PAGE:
ritualtrip.com
People releasing red wish-lanterns to the night sky. A typical tradition of the Lantern Festival.

Lantern Festival

Spring Lantern Festival ∼ Yuánxiāojié (First Night Festival) ∼ Shàngyuánjié (First First Festival) ∼ Daeboreum (KO) ∼ Koshōgatsu (JA) ∼ Magha Puja (TH) ∼ Tết (VI)

The closing highlight of the Chinese New Year period

Upcoming event
2021
Celebrated in
Objerved in
Religious group
Chinese folk
The lu symbol, a stylisation of the lu character.
Buddhism
Dharma Chakra, widespread symbol used in Indian religions.

The Lantern Festival is a major Chinese celebration observed on the 15th day of the 1st month of the traditional Chinese lunisolar calendar. It is a movable feast that according to the Gregorian calendar falls annually between the 5th of February and the 7th of March. It marks the final day and the climax of the 15-day long Chinese New Year celebrations, while it is considered as a highly anticipated occasion that is famous for its unique and extensive festivities and events.

A spectacular show with rich spiritual background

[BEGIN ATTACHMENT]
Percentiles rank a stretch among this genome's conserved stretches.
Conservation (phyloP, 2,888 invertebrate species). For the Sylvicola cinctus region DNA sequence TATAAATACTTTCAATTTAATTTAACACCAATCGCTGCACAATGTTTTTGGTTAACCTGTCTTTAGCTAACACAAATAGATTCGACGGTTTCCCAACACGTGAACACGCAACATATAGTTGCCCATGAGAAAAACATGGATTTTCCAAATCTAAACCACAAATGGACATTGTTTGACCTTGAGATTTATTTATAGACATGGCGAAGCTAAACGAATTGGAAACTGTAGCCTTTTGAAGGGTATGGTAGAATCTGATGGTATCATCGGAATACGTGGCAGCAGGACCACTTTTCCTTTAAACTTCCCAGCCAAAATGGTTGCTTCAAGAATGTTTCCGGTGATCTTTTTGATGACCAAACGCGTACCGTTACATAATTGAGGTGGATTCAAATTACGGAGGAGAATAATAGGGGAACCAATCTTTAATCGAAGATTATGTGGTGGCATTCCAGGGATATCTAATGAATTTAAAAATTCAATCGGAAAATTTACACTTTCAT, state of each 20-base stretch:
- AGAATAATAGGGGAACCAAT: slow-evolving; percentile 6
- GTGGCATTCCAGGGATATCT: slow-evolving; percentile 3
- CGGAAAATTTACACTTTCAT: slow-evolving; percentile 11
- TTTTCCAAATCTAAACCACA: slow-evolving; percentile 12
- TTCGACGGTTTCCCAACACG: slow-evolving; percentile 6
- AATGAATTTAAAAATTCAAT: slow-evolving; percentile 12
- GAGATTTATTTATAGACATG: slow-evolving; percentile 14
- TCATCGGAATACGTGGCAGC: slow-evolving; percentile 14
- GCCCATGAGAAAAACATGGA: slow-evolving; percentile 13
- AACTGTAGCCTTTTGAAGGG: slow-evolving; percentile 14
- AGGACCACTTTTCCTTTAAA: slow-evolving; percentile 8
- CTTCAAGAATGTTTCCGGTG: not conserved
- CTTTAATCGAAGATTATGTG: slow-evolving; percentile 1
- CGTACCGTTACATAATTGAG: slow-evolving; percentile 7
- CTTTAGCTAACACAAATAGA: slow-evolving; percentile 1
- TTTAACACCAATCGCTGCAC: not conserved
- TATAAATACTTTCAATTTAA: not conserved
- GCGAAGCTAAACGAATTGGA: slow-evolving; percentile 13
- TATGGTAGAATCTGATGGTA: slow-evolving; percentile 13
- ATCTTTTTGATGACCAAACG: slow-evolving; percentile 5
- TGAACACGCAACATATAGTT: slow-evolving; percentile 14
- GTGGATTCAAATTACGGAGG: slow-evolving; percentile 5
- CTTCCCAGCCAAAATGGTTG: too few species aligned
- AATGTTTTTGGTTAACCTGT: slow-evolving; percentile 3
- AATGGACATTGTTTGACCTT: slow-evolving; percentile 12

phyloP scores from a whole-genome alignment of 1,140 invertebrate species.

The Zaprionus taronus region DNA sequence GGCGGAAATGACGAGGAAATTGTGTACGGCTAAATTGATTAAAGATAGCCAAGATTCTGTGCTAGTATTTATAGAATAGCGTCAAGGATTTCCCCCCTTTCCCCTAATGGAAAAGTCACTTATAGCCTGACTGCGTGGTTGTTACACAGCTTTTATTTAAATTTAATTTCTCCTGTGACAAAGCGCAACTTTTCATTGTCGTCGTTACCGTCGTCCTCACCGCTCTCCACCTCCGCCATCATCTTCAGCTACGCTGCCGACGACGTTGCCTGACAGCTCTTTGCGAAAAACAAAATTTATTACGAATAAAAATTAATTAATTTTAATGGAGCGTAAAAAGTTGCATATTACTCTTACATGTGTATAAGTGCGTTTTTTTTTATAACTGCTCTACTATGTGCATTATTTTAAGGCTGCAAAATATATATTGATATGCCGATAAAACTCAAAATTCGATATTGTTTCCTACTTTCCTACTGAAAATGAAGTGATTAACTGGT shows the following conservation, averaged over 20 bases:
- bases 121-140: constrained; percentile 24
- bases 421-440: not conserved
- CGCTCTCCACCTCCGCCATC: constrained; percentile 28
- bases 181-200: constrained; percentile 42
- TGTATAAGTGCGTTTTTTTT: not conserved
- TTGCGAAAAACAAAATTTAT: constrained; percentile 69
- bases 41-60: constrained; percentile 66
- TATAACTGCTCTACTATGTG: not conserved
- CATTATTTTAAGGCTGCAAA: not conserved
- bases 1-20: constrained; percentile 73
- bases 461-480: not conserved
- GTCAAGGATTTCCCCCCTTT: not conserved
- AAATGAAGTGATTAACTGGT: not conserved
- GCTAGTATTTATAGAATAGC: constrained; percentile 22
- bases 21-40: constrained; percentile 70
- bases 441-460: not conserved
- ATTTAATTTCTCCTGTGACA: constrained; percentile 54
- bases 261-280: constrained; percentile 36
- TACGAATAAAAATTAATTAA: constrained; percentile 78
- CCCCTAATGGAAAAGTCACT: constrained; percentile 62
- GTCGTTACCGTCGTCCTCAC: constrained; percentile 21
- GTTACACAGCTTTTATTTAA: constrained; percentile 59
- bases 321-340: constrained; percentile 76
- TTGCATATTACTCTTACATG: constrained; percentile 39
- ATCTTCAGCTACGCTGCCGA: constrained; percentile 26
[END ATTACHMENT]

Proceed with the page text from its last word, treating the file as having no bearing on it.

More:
The observance of the Lantern Festival has deep roots in the historical, religious and cultural past of China. According to scholars, it was introduced officially more than 2000 years ago during the Western Han Dynasty (206 BC - 25 AD) and it is associated with Buddhism and other ancient spiritual traditions. It falls always on the first full-moon night of the Chinese year marking the upcoming return of the spring. For this reason, the festivity is also mentioned as "Spring Lantern Festival".

It involves a series of distinctive customs and rites that reflect the rich spiritual background of the Chinese culture. The most prevalent among them are the lanterns which are lit up and released to the skies offering a spectacular show, the guessing of the riddles written on the lanterns, the eating of the ball-shaped rice dumplings (tangyuan), as well as the firework events and the lion or dragon dances.

Reconciliation, forgiveness, and peace

Today the day of the festival is not an official public holiday in China but there are many who travel, trying to reunite with family and friends in common celebrations. This fact implicates some other fundamentals of the festivity which involve reconciliation, forgiveness, and peace. Being a visitor in China during the Spring Lantern Festival offers a unique opportunity to experience the joyful as well as the esoteric and mystical aspects of Chinese culture. It is not a coincidence that during the last decades Lantern Festival celebrations are organized in numerous places around the world attracting thousands of guests with different backgrounds.